Today, the Dallas based pizza franchise Pizza Patrón will launch a one-day marketing effort to connect with its burgeoning Latino consumer base. For a three-hour period, Pizza Patrón will give away free pizza pies to customers who order in Spanish. This seemingly low-key promotion tactic has actually sparked controversy for the pizza chain–mainly from critics who feel rewarding those who order in Spanish is discriminatory. Good or bad, controversy surrounding the marketing stunt has given Pizza Patrón plenty of publicity. Is there a place for controversy in marketing campaigns, even those that reference Latinos?
I remember listening to popular music as a teenager. Sometimes the way lyrics were sung gave much leeway to misinterpretations. Some of the most famous misinterpretations have become almost legendary and many can be found on the website www.kissthisguy.com. The site is named after the popular Jimi Hendrix song Purple Haze in which the lyrics “’Scuse me while I kiss the sky” have often been misinterpreted as “’Scuse me while I kiss this guy”. Kind of funny. What happens, though, when the layer of a second language defines how an individual interprets the letras of a song? The results can be amusing, if not somewhat clever.
In 2005, during my sabbatical in Mexico, I spent a period of time working in a Querétaro marketing firm as a designer. I decided to lend my expertise in exchange for the opportunity to experience day-to-day life in a Spanish-speaking work environment. One day, I was working on an assignment for a real estate client, developing layouts for a promotional print ad. As I had done many times before, I scoured stock photography websites for good images. I found one particular photo of a smiling young couple enjoying their recently purchased home. The couple in the photo happened to be of African heritage. I later reviewed the new designs with the agency’s director. When we came to the layout with the young couple, he pointed to the image and said, “I’m sorry, but here in Mexico we cannot feature images of dark complected people.”
Spending time with family this past summer, I was made aware of how multilingual Latino individuals can be. My mother-in-law came to visit from Puerto Rico a few weeks ago and we all gathered for a cookout one day. It was interesting to see the various ways everyone would communicate and interact. My mother-in-law practically spoke all in Spanish. My wife, who grew up both in Puerto Rico and the U.S., easily toggled between English and Spanish. The younger generations, who spoke primarily in English, would occasionally try their hand at Spanish with our visiting matriarch. Yet, despite our various levels of bilingualism, we all able to share together as a family. Assuming our family is just as common as many other Latino families, to what extent should language determine how companies and organizations connect to Hispanics in the U.S.?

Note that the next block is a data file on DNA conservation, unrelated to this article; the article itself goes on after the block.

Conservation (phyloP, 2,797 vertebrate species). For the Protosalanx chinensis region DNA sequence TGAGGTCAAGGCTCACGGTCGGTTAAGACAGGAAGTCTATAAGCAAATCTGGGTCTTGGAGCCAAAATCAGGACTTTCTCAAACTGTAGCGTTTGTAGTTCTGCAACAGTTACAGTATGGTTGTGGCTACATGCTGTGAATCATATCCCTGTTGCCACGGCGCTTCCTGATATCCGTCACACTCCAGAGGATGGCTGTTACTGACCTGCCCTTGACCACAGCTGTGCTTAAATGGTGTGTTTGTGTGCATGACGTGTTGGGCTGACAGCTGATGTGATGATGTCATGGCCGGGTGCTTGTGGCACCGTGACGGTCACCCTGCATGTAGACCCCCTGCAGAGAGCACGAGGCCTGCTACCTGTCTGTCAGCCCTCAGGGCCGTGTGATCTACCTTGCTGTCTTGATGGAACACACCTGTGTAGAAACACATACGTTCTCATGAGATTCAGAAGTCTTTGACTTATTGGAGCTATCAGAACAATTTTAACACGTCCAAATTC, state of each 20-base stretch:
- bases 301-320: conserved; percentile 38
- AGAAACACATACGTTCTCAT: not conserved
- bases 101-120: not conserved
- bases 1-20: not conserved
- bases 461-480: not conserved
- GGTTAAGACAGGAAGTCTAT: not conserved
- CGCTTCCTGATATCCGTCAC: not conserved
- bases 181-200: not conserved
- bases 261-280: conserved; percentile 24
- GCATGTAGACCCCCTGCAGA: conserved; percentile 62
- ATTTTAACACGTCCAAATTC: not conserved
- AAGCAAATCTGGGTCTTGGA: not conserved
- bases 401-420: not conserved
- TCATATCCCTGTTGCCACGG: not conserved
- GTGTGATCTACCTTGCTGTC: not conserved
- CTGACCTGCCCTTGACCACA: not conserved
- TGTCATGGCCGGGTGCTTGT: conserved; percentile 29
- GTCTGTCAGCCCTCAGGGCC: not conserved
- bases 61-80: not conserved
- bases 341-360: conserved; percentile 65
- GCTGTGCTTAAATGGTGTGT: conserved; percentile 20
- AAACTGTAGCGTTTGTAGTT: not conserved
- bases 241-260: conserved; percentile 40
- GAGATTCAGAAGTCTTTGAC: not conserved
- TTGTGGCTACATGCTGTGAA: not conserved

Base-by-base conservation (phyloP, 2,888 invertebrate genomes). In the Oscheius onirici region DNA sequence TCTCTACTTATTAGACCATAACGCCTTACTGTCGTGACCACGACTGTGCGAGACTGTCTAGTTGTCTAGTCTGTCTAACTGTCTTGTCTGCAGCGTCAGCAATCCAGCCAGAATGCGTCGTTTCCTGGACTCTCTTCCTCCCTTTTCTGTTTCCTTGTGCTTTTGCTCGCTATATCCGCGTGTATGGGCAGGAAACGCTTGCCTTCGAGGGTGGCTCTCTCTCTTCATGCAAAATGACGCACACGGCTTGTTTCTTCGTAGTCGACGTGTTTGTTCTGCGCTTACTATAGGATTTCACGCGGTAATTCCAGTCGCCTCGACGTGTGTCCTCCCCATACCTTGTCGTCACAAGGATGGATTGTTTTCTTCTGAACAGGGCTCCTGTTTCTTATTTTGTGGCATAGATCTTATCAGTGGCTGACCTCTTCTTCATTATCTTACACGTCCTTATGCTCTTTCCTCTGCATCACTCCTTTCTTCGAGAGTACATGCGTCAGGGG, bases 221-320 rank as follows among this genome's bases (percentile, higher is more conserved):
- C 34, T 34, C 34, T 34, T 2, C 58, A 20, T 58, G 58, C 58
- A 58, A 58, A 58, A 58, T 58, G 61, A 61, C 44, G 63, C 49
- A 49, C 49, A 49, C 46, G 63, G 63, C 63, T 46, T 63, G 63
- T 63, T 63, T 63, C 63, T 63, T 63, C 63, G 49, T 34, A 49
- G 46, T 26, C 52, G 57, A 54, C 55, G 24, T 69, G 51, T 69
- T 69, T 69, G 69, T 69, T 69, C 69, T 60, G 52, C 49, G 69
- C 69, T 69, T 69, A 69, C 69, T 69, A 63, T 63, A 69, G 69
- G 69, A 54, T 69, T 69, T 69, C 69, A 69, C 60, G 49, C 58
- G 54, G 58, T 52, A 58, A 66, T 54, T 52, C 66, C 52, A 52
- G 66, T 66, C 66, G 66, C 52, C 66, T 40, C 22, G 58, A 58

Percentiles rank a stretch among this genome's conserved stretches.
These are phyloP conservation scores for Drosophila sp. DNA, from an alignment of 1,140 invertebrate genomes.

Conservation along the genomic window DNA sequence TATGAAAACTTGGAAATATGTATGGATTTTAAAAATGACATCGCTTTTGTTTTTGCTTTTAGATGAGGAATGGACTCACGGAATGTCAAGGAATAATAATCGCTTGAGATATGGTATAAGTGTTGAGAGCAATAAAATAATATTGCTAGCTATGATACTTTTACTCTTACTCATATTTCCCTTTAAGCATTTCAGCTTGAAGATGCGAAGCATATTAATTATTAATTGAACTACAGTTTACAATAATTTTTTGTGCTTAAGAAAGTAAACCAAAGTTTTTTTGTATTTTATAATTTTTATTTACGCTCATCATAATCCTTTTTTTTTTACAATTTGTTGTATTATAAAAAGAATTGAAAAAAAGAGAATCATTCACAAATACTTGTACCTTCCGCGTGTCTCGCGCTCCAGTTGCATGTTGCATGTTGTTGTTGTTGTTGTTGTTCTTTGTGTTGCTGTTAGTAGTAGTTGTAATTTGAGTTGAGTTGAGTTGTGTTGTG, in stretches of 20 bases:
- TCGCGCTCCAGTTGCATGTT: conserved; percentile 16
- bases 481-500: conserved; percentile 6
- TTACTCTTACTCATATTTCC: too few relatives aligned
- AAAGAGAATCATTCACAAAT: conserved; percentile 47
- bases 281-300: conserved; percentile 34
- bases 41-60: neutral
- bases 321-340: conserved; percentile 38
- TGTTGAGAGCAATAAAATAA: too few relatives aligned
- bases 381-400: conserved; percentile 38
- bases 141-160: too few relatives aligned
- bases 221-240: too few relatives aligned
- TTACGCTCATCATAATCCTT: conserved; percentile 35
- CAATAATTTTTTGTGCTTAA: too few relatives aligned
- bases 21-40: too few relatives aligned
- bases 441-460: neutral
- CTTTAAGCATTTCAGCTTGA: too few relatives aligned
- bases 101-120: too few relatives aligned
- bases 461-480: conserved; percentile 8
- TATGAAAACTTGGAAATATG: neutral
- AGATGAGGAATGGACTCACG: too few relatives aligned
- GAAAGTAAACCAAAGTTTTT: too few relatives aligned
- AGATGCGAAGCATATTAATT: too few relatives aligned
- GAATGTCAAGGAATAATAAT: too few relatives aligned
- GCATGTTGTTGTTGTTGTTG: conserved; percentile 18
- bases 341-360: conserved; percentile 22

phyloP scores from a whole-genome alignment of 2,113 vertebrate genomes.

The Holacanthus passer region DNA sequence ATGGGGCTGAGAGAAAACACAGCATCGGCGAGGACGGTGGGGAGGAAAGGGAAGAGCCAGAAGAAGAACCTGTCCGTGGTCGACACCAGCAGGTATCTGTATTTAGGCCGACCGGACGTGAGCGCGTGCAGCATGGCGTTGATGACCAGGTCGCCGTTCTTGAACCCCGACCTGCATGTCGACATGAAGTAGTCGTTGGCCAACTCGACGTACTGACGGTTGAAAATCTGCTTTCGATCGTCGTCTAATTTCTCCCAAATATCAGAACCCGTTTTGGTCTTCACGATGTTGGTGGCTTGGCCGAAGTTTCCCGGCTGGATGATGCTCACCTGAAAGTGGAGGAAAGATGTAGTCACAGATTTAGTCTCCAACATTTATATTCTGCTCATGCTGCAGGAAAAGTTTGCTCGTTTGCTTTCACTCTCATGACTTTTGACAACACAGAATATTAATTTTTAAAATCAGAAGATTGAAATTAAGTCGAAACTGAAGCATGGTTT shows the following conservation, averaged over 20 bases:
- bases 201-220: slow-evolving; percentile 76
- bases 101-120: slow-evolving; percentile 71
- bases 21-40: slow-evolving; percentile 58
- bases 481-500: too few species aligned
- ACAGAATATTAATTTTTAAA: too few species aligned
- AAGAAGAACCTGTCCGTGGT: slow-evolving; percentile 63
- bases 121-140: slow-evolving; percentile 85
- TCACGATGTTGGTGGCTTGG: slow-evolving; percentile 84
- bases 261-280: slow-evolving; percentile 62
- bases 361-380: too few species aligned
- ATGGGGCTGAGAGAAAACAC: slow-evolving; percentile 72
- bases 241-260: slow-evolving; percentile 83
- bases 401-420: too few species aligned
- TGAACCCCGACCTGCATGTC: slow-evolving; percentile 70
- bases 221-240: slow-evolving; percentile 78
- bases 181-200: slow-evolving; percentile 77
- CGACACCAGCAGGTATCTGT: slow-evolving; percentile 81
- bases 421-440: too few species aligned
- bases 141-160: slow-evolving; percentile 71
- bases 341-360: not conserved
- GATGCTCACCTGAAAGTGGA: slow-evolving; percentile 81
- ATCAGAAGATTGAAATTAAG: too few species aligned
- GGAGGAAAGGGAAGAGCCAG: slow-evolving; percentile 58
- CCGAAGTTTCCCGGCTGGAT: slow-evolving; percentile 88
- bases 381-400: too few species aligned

Last year while on route to Puerto Rico, my flight itinerary stopped in Miami for a layover. Sitting in the airport terminal, I overheard pieces of a conversation by two young Latinas. They spoke toggling back and forth between English and Spanish with ease. It was a great example of “Spanglish” being spoken fluidly between two completely bilingual and bicultural individuals. A conversation in Spanglish often ebbs and flows with little grammatical rules and few predictable guidelines as to when one tongue should be spoken versus the other. This creates a unique challenge for marketing professionals seeking to connect with Hispanic audiences. Although Spanglish is used frequently among many young Latinos, is it really possible for brand messages to communicate in this dialect?
Powered by the 2010 Census results, there has been some buzz around the Hispanic marketing arena about what the rapid growth among U.S. Hispanic populations will mean for the future of marketing to Latinos. Traditionally, Hispanic advertising has been seen as a niche-marketing specialty. It was primarily driven by a need to customize brand messages to an under-represented Latino population that spoke Spanish. However, recent insights are now challenging this concept as well as the whole idea of demographic based marketing in itself. One popular fact to emerge from the Census found that over half of all children under two are non-whites. This generation will fuel tremendous growth and change in the U.S. population over the next thirty to forty years. Recent reports also indicate that younger Latinos are language neutral – having neither a preference for Spanish or English. They do, however, value bi-culturalism and being both parts U.S. and Latin American. If Latinos are set to become such an integrated part of the U.S. population, regardless of language, should they really be referred to as a niche market?
West Michigan attorney Michael Gardiner shakes hands with a family from Guanajuato, Mexico and then invites them into his office for a consultation meeting. Before delving into business, he spends a few minutes asking about the family’s hometown and shares his experiences of living in Mexico. Although Michael speaks fluent Spanish, a connection is made with the new clients that transcends language.
People like Robert and Michael represent what I refer to as “honorary Latinos”. They are individuals that live or work and have earned significant credibility within Hispanic communities even though they are both… well… non-Latino Caucasians. While their situations may not seem all that unique, some may find it unusual considering the perception of a cultural disconnect between Caucasians and populations that are commonly referred to as “people of color”. Earning credibility, I believe, is only a part of their stories.